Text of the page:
Peach Pit Jesus
The woman told me she’d seen Jesus in a peach pit. ‘It’s true’ she said ‘and well-documented’ pointing gnarly knuckles towards a yellowed newspaper clipping taped to the inside of her fruit stand.
And there it was—a picture of her blessed neighbor—Miss Lorraine Mills, holding the relic pit between thumb and forefinger while peering gravely, mistrustingly at the camera. Apparently, Jesus revealed his image from out of the dregs of her homemade spirits. Once the word got out, believers from all over came to see His face in the crevices of that peach pit. Dried bits of pulp clung to the fruit’s stone like hair and a beard. But all this was years ago and the people have stopped coming by in pilgrimage to the farm stand. Besides, Miss Lorraine’s been dead now for quite awhile and rumor has it she took the pit to her grave. Now it’s mostly tourists who speed by this roadside stand on their way to resorts like Hilton Head, off the coast of South Carolina. ‘It’s where they flock to,’ snarked the fruit monger, ‘for the golf courses and the swimming pools’.
Every summer she puts up the peaches that don’t sell and makes wine for those who want something a little stronger. She herself quit hard drinking after witnessing the Peach-Pit Jesus and takes a good, long squinty-eyed look at every little craggy pit she pulls. She was grateful for my business and poured me a capful of wine to try just so I’d know what I was getting into and she took a little sip, ‘Medicinal…and to reassure you I ain’t-gonna-kill-ya’ she chortled. The original liquor store price tag was still on the used whisky flask, $9.95. I gave her four dollars for wine the color of honey and nearly as thick.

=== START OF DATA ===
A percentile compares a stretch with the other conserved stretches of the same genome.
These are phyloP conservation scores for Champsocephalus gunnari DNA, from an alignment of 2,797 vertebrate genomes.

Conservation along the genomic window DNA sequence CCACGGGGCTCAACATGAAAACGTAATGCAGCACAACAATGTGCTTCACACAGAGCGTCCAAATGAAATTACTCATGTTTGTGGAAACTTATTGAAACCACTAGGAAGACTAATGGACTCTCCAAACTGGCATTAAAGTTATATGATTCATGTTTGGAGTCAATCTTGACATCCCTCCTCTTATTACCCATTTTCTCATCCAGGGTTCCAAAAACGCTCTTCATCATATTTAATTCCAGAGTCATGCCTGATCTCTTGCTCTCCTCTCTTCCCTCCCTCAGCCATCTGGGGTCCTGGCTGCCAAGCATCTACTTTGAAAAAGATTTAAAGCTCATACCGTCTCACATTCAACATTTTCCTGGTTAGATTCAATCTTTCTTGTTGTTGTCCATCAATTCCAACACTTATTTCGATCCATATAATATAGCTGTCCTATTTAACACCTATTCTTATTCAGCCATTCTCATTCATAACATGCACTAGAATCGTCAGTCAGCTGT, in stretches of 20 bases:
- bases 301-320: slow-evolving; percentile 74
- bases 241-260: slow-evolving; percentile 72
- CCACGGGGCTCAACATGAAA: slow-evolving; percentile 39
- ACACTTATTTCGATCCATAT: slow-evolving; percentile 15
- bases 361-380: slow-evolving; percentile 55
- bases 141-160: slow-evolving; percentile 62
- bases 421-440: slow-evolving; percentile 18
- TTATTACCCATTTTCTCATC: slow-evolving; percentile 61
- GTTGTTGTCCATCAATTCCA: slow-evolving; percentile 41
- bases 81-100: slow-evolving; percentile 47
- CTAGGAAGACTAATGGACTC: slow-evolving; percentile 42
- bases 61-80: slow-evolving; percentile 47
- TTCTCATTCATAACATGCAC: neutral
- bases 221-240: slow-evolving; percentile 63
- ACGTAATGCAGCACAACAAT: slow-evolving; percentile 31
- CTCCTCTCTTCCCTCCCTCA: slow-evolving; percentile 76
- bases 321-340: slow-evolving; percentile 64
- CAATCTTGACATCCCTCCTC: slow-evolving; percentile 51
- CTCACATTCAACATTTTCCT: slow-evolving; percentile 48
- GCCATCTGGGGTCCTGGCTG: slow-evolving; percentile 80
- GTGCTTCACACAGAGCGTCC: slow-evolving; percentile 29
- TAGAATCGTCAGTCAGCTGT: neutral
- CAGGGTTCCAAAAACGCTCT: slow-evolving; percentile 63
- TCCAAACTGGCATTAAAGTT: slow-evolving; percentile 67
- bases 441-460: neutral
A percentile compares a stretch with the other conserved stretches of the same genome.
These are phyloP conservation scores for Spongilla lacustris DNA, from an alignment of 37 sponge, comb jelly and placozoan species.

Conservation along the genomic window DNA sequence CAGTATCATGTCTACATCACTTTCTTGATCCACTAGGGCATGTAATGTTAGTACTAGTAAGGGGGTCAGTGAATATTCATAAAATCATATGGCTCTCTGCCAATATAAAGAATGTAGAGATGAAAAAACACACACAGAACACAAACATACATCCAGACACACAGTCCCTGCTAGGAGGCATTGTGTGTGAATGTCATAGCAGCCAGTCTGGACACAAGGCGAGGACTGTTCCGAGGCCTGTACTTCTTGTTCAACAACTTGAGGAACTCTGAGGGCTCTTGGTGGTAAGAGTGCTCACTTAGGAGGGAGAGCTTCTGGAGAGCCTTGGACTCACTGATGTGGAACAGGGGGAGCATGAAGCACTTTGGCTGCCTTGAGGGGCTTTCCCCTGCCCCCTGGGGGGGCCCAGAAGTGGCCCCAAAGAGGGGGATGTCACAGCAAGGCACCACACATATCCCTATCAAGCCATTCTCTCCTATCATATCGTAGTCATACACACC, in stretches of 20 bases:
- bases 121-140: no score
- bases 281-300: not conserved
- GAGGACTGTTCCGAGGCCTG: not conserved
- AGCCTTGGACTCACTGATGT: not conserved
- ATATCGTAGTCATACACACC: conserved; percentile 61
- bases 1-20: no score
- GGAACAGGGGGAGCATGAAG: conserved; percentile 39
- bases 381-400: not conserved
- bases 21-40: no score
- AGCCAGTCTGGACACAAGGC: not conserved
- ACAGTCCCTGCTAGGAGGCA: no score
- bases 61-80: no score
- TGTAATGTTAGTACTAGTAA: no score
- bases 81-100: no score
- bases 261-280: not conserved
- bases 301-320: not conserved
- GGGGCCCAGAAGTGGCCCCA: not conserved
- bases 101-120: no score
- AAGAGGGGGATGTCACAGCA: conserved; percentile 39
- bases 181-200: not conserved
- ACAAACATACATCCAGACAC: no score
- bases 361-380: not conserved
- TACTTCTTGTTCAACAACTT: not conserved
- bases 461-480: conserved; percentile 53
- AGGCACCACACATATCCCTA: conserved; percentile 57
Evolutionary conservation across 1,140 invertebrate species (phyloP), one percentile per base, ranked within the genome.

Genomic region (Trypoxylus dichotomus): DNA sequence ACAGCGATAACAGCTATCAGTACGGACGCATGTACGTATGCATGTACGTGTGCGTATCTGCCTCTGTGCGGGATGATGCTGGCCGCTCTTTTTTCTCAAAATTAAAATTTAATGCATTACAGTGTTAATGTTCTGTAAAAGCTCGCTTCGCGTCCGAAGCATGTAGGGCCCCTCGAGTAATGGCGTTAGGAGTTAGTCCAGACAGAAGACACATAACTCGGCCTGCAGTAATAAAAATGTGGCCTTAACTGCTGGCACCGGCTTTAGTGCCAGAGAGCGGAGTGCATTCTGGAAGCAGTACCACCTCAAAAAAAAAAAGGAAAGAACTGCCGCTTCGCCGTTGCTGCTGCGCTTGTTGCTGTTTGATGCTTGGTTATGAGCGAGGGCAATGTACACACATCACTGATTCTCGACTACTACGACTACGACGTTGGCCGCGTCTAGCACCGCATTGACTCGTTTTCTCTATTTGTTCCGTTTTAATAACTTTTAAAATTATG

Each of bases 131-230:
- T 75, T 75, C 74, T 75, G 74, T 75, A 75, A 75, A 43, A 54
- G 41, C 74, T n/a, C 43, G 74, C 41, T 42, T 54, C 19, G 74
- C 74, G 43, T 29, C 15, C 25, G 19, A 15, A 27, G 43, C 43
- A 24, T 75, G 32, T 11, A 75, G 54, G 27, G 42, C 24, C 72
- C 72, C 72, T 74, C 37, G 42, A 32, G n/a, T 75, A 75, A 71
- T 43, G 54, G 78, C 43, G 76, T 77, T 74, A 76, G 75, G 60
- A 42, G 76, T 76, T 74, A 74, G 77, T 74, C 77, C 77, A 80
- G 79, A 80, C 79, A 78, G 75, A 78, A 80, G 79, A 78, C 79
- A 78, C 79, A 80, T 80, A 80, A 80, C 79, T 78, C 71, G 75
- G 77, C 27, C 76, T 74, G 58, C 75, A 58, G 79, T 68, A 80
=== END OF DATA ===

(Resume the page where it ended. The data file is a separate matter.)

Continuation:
This summer I put up peaches for the first time. I started with a small batch. Eight or so of the best ones I could find and followed a Low Country recipe that seemed easy enough. I boiled the peaches for about a minute and then plunged them in cold water—this made peeling the fuzzy skin easy, and into a sick kind
of pleasure like peeling the skin off a sunburn. Then I stuck each one with some cloves and simmered them whole in a mixture of white vinegar, sugar, cinnamon sticks and ginger. After a little time cooking on the stove, the astringent steam gave way to the lusty smell of ripe fruit.
Careful so as not to bruise them, I gently placed each one into mason jars and poured the warm liquid over them. The yellow globes push against the glass—buoyant in the pinkish-rose-colored juice. The darkened specks of clove and swollen lengths of cinnamon bark hang suspended, caught in the in-between.
Now the jars sit in coolness of my dark cellar until I’ll serve them with ham or a roast turkey. Meanwhile, in these heady days of summer, when even the cicadas start to sound weary, I eat my share of peaches and wonder if I will ever find Jesus.